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From Hartl's Rails Tutorial Book, some routes for static pages are automatically generated:

Rails.application.routes.draw do
  get  'static_pages/home'
  get  'static_pages/help'
  root 'application#hello'
end

Why do the 'home' and 'help' routes not have the controller#action?
E.g. get 'static_pages/home', to: 'static_pages_controller#home'

The closest documentation of this I could find was in the the Rails Guides routing page's static segments section.

  • I think rails will take care of 'static_pagesr#home' part automatically as long as your url 'static_pages/home' matches 'controllername/action' pattren – pk-n Aug 27 '16 at 15:12
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After browsing through some documentation, and finding nothing relevant, I had a look at the source. It seems that the match method (which get is a shorthand for) is calling get_to_from_path (defined here), which extracts the controller and method information from the provided path, if to: isn't provided.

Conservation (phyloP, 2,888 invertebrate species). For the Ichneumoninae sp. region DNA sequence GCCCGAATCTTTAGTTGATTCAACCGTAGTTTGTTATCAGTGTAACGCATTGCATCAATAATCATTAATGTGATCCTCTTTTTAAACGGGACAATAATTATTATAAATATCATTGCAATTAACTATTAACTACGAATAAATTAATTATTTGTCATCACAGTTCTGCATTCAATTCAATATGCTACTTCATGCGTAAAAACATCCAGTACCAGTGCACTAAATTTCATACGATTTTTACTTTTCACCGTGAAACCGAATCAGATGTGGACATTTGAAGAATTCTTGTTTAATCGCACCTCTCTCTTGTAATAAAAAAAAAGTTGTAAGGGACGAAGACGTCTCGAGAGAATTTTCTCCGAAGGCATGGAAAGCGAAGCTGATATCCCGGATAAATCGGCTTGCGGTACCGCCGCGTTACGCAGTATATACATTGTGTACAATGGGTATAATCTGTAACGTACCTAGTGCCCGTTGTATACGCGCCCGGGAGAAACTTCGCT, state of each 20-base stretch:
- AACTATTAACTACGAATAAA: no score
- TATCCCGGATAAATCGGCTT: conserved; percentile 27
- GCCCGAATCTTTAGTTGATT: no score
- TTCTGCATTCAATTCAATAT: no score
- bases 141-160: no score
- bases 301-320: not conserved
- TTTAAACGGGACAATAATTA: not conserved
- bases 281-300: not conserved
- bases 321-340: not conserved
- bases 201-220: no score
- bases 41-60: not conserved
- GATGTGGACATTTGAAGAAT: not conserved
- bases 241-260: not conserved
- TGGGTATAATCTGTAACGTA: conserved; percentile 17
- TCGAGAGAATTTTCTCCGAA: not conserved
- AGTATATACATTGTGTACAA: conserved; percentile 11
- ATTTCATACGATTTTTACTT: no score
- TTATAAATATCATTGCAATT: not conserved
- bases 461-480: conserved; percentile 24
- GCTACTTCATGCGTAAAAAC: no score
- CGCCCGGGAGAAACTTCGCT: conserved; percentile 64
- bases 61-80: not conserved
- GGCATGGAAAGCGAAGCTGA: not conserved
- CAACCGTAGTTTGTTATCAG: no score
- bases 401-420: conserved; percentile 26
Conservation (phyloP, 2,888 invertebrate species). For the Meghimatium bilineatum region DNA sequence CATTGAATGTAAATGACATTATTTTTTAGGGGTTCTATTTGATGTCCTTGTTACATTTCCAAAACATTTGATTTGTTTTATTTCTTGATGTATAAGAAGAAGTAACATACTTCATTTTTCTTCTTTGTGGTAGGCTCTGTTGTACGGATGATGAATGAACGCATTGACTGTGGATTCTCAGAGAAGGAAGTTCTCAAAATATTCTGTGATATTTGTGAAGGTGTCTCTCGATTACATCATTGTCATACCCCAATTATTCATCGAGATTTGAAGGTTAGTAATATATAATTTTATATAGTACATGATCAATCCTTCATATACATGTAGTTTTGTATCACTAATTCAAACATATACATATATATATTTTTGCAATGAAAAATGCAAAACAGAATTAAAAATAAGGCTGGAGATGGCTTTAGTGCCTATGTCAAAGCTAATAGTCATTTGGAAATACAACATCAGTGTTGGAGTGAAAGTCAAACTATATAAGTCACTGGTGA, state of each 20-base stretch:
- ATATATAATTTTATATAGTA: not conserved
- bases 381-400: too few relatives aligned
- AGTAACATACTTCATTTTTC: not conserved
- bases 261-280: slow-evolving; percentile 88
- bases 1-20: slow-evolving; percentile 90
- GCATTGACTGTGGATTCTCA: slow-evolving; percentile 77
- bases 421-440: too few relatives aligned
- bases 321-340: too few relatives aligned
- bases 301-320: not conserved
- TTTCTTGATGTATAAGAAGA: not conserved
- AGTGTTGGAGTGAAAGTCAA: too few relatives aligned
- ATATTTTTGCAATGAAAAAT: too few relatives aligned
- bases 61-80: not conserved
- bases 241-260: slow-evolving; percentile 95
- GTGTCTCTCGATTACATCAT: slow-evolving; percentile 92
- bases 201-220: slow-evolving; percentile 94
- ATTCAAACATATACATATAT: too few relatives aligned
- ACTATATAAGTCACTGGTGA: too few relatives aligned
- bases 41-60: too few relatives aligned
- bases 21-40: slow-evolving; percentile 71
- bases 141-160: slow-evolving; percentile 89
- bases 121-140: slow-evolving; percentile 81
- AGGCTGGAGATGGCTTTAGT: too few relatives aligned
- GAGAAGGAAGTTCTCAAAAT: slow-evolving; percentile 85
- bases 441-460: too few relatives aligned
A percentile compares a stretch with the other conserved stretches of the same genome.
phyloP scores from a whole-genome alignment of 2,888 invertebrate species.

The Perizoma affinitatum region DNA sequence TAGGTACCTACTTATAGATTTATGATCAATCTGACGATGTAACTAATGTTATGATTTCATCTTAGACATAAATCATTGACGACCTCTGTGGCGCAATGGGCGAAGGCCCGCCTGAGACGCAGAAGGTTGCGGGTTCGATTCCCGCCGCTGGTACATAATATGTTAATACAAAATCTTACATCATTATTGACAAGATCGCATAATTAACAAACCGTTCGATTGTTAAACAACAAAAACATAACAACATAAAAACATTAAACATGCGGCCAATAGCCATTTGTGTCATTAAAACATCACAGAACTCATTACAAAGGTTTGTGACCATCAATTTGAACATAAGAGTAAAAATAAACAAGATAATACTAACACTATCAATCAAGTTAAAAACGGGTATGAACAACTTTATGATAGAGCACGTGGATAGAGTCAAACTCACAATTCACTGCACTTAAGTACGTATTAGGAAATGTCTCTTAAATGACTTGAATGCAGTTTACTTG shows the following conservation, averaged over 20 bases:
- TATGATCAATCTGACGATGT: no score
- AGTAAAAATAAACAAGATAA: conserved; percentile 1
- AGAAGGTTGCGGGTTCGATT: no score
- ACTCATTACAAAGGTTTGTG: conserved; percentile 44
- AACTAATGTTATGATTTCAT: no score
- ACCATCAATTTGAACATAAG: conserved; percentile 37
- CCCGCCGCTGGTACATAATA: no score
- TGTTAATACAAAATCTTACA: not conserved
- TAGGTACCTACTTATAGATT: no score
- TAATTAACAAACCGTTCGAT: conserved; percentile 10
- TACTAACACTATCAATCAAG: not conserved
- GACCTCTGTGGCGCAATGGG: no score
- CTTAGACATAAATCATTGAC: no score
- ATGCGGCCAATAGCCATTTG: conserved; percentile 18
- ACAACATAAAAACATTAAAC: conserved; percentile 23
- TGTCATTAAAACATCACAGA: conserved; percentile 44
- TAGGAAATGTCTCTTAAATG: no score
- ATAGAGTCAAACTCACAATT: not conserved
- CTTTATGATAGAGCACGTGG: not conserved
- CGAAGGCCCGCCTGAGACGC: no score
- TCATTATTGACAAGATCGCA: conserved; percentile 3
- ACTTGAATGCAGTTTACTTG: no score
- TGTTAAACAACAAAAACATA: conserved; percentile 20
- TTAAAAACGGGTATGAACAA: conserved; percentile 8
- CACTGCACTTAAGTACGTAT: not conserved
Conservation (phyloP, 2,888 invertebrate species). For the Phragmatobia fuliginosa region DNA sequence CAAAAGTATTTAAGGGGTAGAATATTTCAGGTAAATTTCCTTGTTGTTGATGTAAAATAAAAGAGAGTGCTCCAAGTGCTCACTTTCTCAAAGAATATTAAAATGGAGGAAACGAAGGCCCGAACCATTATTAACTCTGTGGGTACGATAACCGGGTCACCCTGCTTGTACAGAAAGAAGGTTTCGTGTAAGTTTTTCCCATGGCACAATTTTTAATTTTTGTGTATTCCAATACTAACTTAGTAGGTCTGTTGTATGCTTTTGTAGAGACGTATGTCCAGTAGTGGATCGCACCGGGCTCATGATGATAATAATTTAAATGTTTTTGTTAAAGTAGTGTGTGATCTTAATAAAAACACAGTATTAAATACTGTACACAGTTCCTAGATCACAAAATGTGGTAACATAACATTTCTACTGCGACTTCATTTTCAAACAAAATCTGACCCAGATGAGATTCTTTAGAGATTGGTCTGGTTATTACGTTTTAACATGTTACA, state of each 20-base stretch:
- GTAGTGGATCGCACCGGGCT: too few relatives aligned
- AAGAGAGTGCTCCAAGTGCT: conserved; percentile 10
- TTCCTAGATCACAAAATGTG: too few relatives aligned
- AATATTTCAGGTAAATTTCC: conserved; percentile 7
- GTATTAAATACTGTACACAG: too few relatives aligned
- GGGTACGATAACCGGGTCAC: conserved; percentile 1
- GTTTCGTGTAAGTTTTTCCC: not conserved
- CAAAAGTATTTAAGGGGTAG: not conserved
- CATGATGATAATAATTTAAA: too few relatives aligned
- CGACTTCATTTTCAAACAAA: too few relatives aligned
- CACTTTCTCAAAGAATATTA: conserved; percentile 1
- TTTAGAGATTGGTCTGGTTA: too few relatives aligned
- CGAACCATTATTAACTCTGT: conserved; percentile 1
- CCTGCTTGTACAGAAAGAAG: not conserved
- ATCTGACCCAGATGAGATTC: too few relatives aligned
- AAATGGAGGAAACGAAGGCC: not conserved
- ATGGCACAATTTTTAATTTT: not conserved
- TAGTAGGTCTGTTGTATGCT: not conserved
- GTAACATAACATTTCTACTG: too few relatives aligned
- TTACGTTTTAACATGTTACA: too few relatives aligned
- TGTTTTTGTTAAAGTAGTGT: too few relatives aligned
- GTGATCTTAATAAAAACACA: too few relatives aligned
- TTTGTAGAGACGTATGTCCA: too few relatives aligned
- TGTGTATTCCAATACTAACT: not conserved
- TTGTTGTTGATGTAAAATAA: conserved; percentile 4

So, for this scenario, this

get 'static_pages/home'
get 'static_pages/help'

gets mapped to static_pages#home, and static_pages#help. Using dashes (-) instead of underscores (_) in the path would work as well.

It is weird that this functionality is not documented, and more so that it is used in a tutorial without explanation.

  • My motivation for the post was to see if anyone else could find documentation, but providing the source code for the behavior is satisfactory for me. – jim Aug 27 '16 at 15:52
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The routes

get  'static_pages/home'
get  'static_pages/help'

do not have a controller/action associated with them because the contents of those pages are not generated dynamically from the controller. They are most likely defined on the file system at public/static_pages/home and public/static_pages/help. The public directory can be used to serve static content directly without using controllers.

Edit:

If static_pages does refer to a controller then most likely Rails is able to derive the name of the controller and the name of the action when you create a route of the form <name of controller>/<name of action. Rails just assumes that the left hand side of the "/" is the controller and the right hand side is the action.

  • In the linked tutorial, the page is described to be mapped onto a controller just like a normal route. – ollpu Aug 27 '16 at 15:09

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